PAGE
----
Recommended reading: “I am seventeen years old, and getting drunk is still a novelty. It has only recently occurred to me that my mother won’t think to check my breath if I’m coming straight home from work.” An amazing reminisce of summer employment from The Rumpus. Pair with: The New Yorker on why summer makes us lazy, and an ice-cold beer.
How’s your NCAA bracket doing? Busted? Well, maybe you should’ve picked your teams based on which ones turn the highest profit. The Atlantic analyzed the financial data and, voilà, their bracket correctly predicted nine of the teams in the Sweet Sixteen.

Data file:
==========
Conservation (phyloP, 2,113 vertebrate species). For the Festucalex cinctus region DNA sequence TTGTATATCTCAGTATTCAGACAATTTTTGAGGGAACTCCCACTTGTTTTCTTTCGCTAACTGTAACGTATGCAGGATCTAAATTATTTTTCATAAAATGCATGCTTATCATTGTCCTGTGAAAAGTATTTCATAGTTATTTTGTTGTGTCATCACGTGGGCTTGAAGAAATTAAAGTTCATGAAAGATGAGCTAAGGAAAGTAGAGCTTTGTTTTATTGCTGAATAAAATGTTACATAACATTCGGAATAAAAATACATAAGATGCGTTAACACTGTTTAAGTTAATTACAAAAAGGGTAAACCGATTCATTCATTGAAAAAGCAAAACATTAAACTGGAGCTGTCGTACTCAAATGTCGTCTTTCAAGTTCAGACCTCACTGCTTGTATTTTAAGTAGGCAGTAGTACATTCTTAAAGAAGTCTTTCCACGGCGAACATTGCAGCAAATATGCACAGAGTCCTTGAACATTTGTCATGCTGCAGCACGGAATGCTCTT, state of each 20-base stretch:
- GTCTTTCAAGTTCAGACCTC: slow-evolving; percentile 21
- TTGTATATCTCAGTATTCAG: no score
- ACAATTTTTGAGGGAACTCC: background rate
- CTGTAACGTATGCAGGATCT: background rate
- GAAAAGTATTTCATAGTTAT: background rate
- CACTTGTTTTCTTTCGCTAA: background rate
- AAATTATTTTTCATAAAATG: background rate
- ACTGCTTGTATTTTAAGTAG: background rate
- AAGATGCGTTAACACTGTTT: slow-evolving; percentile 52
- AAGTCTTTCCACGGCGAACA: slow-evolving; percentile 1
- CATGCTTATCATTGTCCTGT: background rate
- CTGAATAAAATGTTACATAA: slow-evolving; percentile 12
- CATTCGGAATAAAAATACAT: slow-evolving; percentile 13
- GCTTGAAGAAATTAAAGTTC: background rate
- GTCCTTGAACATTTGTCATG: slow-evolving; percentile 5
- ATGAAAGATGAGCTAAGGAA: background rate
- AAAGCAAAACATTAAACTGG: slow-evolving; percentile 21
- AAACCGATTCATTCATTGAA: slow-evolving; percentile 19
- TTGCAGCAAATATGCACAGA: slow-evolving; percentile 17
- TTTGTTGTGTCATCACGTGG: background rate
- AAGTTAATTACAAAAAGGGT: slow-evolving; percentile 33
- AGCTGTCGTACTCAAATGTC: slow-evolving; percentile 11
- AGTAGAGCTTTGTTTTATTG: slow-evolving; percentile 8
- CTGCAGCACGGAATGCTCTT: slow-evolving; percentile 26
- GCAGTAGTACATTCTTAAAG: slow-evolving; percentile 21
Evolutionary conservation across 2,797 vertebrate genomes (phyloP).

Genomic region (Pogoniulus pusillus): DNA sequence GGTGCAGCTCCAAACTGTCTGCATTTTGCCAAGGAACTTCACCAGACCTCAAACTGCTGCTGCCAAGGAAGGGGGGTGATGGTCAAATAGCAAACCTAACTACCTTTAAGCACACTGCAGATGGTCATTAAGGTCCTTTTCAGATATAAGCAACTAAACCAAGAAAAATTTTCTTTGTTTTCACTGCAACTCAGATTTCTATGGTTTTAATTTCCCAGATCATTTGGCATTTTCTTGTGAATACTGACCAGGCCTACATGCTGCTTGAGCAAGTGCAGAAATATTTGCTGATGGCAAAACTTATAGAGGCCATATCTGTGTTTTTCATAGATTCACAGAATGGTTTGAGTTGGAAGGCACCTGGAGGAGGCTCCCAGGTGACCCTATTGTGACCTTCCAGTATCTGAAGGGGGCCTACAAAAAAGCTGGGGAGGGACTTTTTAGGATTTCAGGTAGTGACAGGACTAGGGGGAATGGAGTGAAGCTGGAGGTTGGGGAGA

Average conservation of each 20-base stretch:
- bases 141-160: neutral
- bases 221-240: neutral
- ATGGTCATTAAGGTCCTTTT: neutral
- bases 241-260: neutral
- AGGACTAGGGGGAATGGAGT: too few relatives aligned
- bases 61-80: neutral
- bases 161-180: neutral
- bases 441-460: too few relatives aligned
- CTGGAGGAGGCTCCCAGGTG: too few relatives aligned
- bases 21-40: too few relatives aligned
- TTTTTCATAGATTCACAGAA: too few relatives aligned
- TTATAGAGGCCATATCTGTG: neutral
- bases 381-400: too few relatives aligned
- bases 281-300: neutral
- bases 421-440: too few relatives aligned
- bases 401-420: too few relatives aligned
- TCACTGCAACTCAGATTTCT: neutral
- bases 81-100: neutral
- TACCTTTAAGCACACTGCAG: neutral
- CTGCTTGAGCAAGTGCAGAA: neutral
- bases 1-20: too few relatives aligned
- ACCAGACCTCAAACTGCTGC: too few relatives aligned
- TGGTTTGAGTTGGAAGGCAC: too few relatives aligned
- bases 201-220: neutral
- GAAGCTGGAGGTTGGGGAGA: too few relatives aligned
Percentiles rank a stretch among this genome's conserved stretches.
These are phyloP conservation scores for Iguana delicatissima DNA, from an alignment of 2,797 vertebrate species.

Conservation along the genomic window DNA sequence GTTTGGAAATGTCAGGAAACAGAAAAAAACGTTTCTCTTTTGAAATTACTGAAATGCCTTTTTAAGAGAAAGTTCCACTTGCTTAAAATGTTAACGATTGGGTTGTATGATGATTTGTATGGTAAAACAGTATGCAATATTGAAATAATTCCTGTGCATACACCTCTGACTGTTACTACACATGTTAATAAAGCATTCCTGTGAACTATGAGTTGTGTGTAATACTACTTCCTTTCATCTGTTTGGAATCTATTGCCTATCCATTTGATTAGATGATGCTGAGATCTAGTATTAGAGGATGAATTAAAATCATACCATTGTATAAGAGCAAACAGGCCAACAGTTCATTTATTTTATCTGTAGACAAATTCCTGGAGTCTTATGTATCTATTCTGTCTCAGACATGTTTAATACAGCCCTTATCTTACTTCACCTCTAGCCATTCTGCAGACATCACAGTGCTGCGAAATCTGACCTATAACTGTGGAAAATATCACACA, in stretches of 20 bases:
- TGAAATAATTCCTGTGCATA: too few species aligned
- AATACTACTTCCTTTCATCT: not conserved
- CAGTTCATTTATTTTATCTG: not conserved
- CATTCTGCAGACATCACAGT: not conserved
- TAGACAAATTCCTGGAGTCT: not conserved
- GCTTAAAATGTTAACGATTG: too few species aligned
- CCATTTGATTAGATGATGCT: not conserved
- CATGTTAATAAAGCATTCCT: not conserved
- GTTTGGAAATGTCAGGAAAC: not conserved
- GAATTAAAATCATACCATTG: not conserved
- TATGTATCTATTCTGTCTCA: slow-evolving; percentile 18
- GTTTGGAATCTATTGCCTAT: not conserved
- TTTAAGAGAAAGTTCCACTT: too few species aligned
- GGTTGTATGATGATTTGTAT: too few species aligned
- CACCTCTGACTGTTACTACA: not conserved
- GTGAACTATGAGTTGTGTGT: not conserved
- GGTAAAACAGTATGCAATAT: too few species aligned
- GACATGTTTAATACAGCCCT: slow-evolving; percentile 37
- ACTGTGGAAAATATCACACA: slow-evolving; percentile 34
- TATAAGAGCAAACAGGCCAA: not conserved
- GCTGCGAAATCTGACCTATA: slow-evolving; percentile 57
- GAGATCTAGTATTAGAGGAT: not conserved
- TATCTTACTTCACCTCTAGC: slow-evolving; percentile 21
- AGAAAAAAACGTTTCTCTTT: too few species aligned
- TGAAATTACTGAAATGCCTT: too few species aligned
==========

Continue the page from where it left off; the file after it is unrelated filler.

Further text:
Albertine Books, the bookshop of the Cultural Services of the French Embassy in New York City, is offering a $10,000 prize aimed at “introducing American readers to the best French-language novels that have been translated into English.” Among the nominees this year is Bardo or Not Bardo by Antoine Volodine, who was recently the subject of a Millions piece.
In The Age of The Crisis of Man, a new book by n + 1 co-founder and editor Mark Greif, the author examines the life and death of the concept of “man,” aka a unified humankind that could be said to suffer from particular conflicts. It was born in the thirties, with the rise of Fascism, but persisted for decades, eventually giving way to a more diversified view of humanity. In Tablet, Adam Kirsch dives into Greif’s arguments.